• Abortion and Crime: Unwanted Children and Out-of-Wedlock Births

      Lott, John; Whitley, John (2001-05-16)
      Abortion may prevent the birth of "unwanted" children, who would have relatively small investments in human capital and a higher probability of crime. On the other hand, some research suggests that legalizing abortion increases out-of-wedlock births and single parent families, which implies the opposite impact on investments in human capital and thus crime. The question is: what is the net impact? We find evidence that legalizing abortion increased murder rates by around about 0.5 to 7 percent. Previous estimates are shown to suffer from not directly linking the cohorts who are committing crime with whether they had been born before or after abortion was legal.
    • Non-Voted Ballots and Discrimination in Florida

      Lott, John (2001-07-09)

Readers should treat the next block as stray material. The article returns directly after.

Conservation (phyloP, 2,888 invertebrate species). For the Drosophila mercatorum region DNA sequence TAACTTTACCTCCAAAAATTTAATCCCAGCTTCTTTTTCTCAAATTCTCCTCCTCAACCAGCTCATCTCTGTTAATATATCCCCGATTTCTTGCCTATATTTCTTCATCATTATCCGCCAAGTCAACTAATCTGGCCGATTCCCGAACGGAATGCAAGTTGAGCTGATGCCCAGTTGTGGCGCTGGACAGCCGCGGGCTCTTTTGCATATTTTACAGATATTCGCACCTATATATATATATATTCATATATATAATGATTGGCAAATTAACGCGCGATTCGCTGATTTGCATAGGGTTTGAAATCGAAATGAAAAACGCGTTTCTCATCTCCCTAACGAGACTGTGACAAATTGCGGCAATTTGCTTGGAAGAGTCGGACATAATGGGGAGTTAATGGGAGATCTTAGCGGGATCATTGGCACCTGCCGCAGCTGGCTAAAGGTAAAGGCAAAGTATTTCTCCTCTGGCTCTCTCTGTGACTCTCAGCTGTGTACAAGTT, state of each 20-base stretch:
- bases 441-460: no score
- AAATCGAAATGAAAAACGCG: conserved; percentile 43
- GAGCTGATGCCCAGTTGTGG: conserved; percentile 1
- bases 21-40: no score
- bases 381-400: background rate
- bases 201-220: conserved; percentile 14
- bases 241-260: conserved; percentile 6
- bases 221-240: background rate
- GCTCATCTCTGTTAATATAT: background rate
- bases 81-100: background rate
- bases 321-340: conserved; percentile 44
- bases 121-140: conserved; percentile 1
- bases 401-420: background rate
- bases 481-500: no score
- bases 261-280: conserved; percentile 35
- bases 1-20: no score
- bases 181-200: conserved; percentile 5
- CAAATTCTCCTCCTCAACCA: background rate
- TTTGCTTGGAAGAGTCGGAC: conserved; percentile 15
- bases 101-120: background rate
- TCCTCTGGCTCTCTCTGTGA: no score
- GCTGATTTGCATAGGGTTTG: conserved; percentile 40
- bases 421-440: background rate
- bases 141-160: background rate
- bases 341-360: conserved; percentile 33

The U.S. Commission on Civil Rights' Majority Report on the 2000 Presidential vote in Florida presents two types of empirical evidence that African-Americans were denied the right to vote. The report concluded that, "The Voting Rights Act prohibits both intentional discrimination and 'results' discrimination. It is within the jurisdictional province of the Justice Department to pursue and a court of competent jurisdiction to decide whether the facts prove or disprove illegal discrimination under either standard." To reach their conclusion that discrimination had occurred, the majority examined the impact of race on spoiled (or non-voted) ballot rates as well as the impact of race on the exclusion from voter eligibility lists because of past felony criminal records. They relied on empirical work regarding non-voted ballots and this empirical work relies solely on cross county regressions or correlations using data from 2000 alone. The evidence that African- Americans are erroneously placed on the ineligible list at higher rates than other racial groups is based upon a simple comparison of means.